There’s an old joke about marketing.
The Optimist says, “The glass is half full.”
The Pessimist says, “The glass is half empty.”
Marketing says, “Your glass needs re-sizing.”
It’s funny. In truth, both sales and marketing are naturally optimistic parts of a business, each focused on increasing revenue. They both help business success but they are very different jobs.
To be able to crack open this sometimes “dysfunctional nut”, you need to do three things:
1) Work to develop requirements
2) Understand customer data
3) Start Small.
In the overview that follows, I lay out some arguments on why I think that is important (and please leave your comments if you agree or disagree!)
The Flywheel for Revenue
In simple terms, marketing is about opening new areas of revenue —moving into new markets that need a company’s products and services. In contrast, sales works to close deals, moving prospective customers or partners to buy at a specific price point. A lot of companies have conflicts between sales and marketing, because opening and closing are different processes. Marketing is defining a brand and moving a market to open, and sales is educating and moving a customer to buy.
The functions are different, but marketing and sales are dependent in the cycle of opening and closing new prospects in order to generate revenue for a company. Here is where you have to really drill down and develop specific requirements for both groups to have a deep level of engagement.
Customer Data is King
Success in today’s high-speed world means that business communication has to be consistent, from the highly public company brand to the unique and specific individual customer. Marketing and sales have to be integrated so timing is on the side of winning the sale. So how do you align these two areas to keep revenue stable and growing? You do that by understanding the data, and you gain understanding of the data by testing. One way, and you have read this many times before, is “Lots and lots”, of testing. The customer may not like hearing this, but there is no way to escape the testing part of any campaign.
Small is beautiful
Who is best suited to offer a solution to a company that is “neutral” in the fight between marketing and sales, but effective for both? That would be YOU. As a print solutions provider you have been working for years to help companies deal with the demands and requirements of both groups. You need to start with showing the victories from the past, and contrasting them with the failures (or even the campaigns that just under performed.)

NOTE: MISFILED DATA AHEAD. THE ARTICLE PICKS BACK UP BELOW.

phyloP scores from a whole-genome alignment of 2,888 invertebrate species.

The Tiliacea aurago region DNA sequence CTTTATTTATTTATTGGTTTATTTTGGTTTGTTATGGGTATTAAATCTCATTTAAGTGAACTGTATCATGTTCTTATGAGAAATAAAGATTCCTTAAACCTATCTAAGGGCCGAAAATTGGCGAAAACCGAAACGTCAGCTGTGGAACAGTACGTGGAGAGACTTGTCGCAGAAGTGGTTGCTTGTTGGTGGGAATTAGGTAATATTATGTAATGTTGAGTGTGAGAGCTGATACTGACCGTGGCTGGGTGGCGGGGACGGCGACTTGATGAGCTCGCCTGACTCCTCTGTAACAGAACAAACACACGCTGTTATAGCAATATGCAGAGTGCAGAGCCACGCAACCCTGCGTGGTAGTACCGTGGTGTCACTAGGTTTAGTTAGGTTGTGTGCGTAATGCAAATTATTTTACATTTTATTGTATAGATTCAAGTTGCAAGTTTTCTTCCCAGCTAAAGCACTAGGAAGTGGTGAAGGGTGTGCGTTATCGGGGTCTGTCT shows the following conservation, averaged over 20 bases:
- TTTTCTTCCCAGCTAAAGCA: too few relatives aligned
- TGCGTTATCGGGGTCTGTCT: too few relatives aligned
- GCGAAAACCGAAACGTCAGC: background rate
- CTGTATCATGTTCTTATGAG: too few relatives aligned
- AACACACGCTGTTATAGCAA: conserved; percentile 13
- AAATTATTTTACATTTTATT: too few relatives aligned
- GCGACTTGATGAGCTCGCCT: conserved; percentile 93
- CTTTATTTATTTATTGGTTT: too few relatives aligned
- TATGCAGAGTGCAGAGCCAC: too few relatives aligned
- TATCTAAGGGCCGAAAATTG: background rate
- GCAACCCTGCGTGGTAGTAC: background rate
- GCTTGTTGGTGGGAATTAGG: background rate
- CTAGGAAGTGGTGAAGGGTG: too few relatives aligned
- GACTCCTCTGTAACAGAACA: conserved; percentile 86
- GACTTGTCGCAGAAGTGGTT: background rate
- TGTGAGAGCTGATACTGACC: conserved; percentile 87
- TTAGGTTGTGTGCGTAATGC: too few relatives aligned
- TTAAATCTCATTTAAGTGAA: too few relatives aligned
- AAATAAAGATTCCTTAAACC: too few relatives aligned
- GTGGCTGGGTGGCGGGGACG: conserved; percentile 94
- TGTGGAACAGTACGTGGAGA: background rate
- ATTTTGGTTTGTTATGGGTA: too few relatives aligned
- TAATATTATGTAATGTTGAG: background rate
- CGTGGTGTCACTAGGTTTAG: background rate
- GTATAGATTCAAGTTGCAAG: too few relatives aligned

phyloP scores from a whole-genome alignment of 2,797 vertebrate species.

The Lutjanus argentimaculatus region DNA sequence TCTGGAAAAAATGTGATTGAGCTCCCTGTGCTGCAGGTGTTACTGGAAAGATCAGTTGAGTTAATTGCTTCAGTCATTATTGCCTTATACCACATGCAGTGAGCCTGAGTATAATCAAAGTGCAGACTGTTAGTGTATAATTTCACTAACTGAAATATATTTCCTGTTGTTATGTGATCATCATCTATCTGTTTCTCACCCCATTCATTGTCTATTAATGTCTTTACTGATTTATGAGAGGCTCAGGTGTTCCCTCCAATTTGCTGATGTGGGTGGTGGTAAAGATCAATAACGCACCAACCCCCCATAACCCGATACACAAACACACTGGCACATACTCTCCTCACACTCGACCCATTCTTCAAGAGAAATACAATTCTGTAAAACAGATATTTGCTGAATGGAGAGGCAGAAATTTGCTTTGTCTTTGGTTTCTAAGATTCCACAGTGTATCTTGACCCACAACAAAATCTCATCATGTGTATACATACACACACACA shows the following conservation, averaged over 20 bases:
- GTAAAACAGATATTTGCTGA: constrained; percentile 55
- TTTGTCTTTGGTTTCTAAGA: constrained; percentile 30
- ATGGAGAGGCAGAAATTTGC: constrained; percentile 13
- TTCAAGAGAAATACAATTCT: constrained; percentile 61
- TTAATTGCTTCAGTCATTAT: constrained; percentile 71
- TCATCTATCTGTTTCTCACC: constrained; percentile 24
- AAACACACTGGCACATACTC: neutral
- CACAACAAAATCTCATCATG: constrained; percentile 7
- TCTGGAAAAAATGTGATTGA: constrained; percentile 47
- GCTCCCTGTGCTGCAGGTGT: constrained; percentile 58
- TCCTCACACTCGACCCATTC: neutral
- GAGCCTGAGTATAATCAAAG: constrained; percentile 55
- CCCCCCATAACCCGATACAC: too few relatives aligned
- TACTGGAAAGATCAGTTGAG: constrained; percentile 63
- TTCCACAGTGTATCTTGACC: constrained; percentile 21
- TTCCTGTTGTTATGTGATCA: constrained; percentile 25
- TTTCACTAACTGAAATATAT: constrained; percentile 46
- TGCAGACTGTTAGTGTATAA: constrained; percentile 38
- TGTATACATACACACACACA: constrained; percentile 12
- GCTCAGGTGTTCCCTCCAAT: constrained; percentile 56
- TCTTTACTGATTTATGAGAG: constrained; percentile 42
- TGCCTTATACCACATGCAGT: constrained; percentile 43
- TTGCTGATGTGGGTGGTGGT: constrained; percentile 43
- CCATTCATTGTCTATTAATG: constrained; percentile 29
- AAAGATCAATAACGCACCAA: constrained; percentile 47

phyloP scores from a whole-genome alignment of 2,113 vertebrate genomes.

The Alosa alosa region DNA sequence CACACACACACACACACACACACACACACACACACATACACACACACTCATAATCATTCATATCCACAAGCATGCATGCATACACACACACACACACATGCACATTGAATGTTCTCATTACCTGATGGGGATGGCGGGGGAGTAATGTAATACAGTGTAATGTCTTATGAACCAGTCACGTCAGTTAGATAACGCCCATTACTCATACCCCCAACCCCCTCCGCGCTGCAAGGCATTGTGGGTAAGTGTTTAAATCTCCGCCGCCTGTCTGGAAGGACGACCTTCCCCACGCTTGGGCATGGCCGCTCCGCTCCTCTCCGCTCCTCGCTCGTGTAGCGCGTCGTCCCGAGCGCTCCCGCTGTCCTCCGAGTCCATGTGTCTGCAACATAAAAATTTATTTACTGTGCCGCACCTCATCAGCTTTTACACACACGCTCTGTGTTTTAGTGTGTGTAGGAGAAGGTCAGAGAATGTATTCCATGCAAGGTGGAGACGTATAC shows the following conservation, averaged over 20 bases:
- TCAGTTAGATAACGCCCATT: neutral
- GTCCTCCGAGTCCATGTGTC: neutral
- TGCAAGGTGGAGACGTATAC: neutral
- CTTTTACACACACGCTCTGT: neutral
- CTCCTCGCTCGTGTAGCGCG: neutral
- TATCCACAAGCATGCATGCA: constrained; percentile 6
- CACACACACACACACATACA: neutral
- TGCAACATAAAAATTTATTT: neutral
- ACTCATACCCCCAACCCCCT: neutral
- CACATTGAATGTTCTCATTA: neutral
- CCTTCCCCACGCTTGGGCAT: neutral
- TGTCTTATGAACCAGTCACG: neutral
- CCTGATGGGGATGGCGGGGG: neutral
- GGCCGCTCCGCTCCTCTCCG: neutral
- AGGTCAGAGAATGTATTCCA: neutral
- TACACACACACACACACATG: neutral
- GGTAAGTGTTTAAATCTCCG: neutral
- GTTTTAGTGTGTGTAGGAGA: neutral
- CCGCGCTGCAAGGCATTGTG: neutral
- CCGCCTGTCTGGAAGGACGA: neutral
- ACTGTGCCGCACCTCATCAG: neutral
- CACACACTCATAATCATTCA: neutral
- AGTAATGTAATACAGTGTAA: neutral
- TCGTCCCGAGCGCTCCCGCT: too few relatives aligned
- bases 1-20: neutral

You do not need to be gigantic to offer them a compelling solution; you just need to be organized and ready to deliver.
Speed Rail from Marketing to Sales (Amplifying Marketing’s efforts with Sales insight)
Marketing works long and hard to develop a brand. The look, feel and style of the campaign is carefully developed and tested to open a market opportunity. However, sales is looking for tools that will help them turn leads into customers, and they know that a “one size fits all” approach will not work in today’s market. They have to be able to customize the message without destroying the look and feel that marketing has so carefully crafted.
If you are already past the basics, and now you really want to work on specifics do the following:
1) Work with your customers to develop a set of requirements for “automating” their marketing. Many of our customers are dealing with the same problem, too much to do, not enough people to help do it. Showing your customer that you can help them automated their monthly campaigns, and drive leads back to their sales team is a win for EVERYONE, including the end customer.
2) Understand your customer’s data. Even when a campaign has failed, it told you something important. Your job here is to get as much data as possible, and then to drive that data into the campaign in a way that is relevant to the end customer, and your customer at the same time.
3) Start SMALL with data and work “up” from there. Often times, your customers will want to get too much data from their customers, and often times have too limited of an understanding on what that data means. Three questions on a survey? Just about perfect according to the experts. If you need more information, ask in follow up contacts with the customer.
As you grow your program, you can start streamlining data for combined use by sales and marketing in ways specific to each of their needs, and by making sure you automate campaigns while leveraging a company’s brand across every channel you will be delivering the right message to the right person in the right way.
Want to learn more? Make sure you join us at the Integrated Print Forum, 2012. Click “Register”" in the menu bar at www.integratedprintforum.org
– Wrich Printz, President/CEO, L2 Inc.
About the Author:
For the last 10 years Wrich has been held captive by really exciting technology, focused on Multi-Channel, Cross Media Marketing. He works at L2 Inc. where they focus on using different channels (SMS, Direct Mail, Email, pURLs, Social) to deliver automated, high touch, relevant messaging for B2B, B2C and B2Goat campaigns. (ok….we really don’t send messages to goats…but, I have to keep you guessing.)